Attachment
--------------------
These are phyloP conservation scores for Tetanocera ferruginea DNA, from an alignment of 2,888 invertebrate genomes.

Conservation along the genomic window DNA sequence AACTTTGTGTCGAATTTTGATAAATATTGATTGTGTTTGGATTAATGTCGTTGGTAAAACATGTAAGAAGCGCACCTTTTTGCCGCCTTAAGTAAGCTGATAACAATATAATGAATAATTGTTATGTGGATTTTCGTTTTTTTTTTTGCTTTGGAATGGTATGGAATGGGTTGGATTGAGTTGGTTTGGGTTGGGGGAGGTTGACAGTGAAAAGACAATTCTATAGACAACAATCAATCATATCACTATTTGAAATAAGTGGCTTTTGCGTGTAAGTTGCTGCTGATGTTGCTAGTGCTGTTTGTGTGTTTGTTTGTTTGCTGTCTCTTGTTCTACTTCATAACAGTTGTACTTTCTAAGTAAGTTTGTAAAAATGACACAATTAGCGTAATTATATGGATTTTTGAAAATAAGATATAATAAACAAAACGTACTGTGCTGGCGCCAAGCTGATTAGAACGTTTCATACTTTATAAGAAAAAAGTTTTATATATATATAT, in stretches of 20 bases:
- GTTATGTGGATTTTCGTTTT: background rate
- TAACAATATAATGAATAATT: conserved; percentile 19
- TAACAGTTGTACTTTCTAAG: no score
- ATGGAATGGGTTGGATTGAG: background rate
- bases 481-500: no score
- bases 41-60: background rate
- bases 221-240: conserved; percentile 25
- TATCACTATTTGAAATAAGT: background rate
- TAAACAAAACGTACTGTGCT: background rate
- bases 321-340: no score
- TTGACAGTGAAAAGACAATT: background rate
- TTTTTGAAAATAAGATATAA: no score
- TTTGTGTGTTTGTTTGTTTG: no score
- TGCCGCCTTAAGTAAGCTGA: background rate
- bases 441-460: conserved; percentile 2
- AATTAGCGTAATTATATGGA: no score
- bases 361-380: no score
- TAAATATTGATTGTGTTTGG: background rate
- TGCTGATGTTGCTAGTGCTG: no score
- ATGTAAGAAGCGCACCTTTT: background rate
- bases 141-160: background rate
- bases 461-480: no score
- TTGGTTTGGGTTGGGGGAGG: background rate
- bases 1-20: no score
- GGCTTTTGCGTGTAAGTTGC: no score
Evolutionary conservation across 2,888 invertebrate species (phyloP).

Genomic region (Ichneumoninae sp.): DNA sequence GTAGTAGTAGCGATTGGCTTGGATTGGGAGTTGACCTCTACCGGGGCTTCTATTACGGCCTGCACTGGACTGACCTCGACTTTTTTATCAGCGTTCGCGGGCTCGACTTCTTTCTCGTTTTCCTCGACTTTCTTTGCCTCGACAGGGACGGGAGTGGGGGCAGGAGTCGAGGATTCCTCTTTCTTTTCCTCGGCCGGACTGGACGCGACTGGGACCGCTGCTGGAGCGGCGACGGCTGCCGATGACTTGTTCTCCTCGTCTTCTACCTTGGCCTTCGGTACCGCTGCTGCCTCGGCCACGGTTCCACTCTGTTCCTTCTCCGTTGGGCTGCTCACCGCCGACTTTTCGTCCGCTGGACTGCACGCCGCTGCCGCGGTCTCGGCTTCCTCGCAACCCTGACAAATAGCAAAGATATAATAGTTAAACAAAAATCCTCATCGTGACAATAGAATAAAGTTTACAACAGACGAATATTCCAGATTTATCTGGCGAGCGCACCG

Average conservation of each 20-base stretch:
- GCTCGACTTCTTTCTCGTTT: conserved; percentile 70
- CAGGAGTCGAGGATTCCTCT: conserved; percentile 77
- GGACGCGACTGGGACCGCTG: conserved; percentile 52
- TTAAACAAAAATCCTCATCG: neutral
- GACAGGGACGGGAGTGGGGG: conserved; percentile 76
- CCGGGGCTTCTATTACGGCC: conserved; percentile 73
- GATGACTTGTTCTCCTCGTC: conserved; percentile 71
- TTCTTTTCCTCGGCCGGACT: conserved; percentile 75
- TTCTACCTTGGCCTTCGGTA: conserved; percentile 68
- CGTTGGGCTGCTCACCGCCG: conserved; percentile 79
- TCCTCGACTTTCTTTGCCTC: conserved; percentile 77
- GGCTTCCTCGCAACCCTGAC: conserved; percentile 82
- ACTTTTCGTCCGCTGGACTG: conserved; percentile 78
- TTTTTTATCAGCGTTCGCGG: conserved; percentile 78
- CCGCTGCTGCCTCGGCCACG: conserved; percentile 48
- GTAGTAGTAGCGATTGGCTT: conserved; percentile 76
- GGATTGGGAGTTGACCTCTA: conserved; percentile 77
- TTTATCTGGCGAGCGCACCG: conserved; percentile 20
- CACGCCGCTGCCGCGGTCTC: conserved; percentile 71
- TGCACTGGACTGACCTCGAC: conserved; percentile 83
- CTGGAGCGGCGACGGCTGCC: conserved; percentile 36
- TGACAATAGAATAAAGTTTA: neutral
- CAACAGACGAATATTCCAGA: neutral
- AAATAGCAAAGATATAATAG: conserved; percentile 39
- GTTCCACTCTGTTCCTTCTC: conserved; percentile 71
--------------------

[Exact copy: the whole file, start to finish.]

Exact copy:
These are phyloP conservation scores for Tetanocera ferruginea DNA, from an alignment of 2,888 invertebrate genomes.

Conservation along the genomic window DNA sequence AACTTTGTGTCGAATTTTGATAAATATTGATTGTGTTTGGATTAATGTCGTTGGTAAAACATGTAAGAAGCGCACCTTTTTGCCGCCTTAAGTAAGCTGATAACAATATAATGAATAATTGTTATGTGGATTTTCGTTTTTTTTTTTGCTTTGGAATGGTATGGAATGGGTTGGATTGAGTTGGTTTGGGTTGGGGGAGGTTGACAGTGAAAAGACAATTCTATAGACAACAATCAATCATATCACTATTTGAAATAAGTGGCTTTTGCGTGTAAGTTGCTGCTGATGTTGCTAGTGCTGTTTGTGTGTTTGTTTGTTTGCTGTCTCTTGTTCTACTTCATAACAGTTGTACTTTCTAAGTAAGTTTGTAAAAATGACACAATTAGCGTAATTATATGGATTTTTGAAAATAAGATATAATAAACAAAACGTACTGTGCTGGCGCCAAGCTGATTAGAACGTTTCATACTTTATAAGAAAAAAGTTTTATATATATATAT, in stretches of 20 bases:
- GTTATGTGGATTTTCGTTTT: background rate
- TAACAATATAATGAATAATT: conserved; percentile 19
- TAACAGTTGTACTTTCTAAG: no score
- ATGGAATGGGTTGGATTGAG: background rate
- bases 481-500: no score
- bases 41-60: background rate
- bases 221-240: conserved; percentile 25
- TATCACTATTTGAAATAAGT: background rate
- TAAACAAAACGTACTGTGCT: background rate
- bases 321-340: no score
- TTGACAGTGAAAAGACAATT: background rate
- TTTTTGAAAATAAGATATAA: no score
- TTTGTGTGTTTGTTTGTTTG: no score
- TGCCGCCTTAAGTAAGCTGA: background rate
- bases 441-460: conserved; percentile 2
- AATTAGCGTAATTATATGGA: no score
- bases 361-380: no score
- TAAATATTGATTGTGTTTGG: background rate
- TGCTGATGTTGCTAGTGCTG: no score
- ATGTAAGAAGCGCACCTTTT: background rate
- bases 141-160: background rate
- bases 461-480: no score
- TTGGTTTGGGTTGGGGGAGG: background rate
- bases 1-20: no score
- GGCTTTTGCGTGTAAGTTGC: no score
Evolutionary conservation across 2,888 invertebrate species (phyloP).

Genomic region (Ichneumoninae sp.): DNA sequence GTAGTAGTAGCGATTGGCTTGGATTGGGAGTTGACCTCTACCGGGGCTTCTATTACGGCCTGCACTGGACTGACCTCGACTTTTTTATCAGCGTTCGCGGGCTCGACTTCTTTCTCGTTTTCCTCGACTTTCTTTGCCTCGACAGGGACGGGAGTGGGGGCAGGAGTCGAGGATTCCTCTTTCTTTTCCTCGGCCGGACTGGACGCGACTGGGACCGCTGCTGGAGCGGCGACGGCTGCCGATGACTTGTTCTCCTCGTCTTCTACCTTGGCCTTCGGTACCGCTGCTGCCTCGGCCACGGTTCCACTCTGTTCCTTCTCCGTTGGGCTGCTCACCGCCGACTTTTCGTCCGCTGGACTGCACGCCGCTGCCGCGGTCTCGGCTTCCTCGCAACCCTGACAAATAGCAAAGATATAATAGTTAAACAAAAATCCTCATCGTGACAATAGAATAAAGTTTACAACAGACGAATATTCCAGATTTATCTGGCGAGCGCACCG

Average conservation of each 20-base stretch:
- GCTCGACTTCTTTCTCGTTT: conserved; percentile 70
- CAGGAGTCGAGGATTCCTCT: conserved; percentile 77
- GGACGCGACTGGGACCGCTG: conserved; percentile 52
- TTAAACAAAAATCCTCATCG: neutral
- GACAGGGACGGGAGTGGGGG: conserved; percentile 76
- CCGGGGCTTCTATTACGGCC: conserved; percentile 73
- GATGACTTGTTCTCCTCGTC: conserved; percentile 71
- TTCTTTTCCTCGGCCGGACT: conserved; percentile 75
- TTCTACCTTGGCCTTCGGTA: conserved; percentile 68
- CGTTGGGCTGCTCACCGCCG: conserved; percentile 79
- TCCTCGACTTTCTTTGCCTC: conserved; percentile 77
- GGCTTCCTCGCAACCCTGAC: conserved; percentile 82
- ACTTTTCGTCCGCTGGACTG: conserved; percentile 78
- TTTTTTATCAGCGTTCGCGG: conserved; percentile 78
- CCGCTGCTGCCTCGGCCACG: conserved; percentile 48
- GTAGTAGTAGCGATTGGCTT: conserved; percentile 76
- GGATTGGGAGTTGACCTCTA: conserved; percentile 77
- TTTATCTGGCGAGCGCACCG: conserved; percentile 20
- CACGCCGCTGCCGCGGTCTC: conserved; percentile 71
- TGCACTGGACTGACCTCGAC: conserved; percentile 83
- CTGGAGCGGCGACGGCTGCC: conserved; percentile 36
- TGACAATAGAATAAAGTTTA: neutral
- CAACAGACGAATATTCCAGA: neutral
- AAATAGCAAAGATATAATAG: conserved; percentile 39
- GTTCCACTCTGTTCCTTCTC: conserved; percentile 71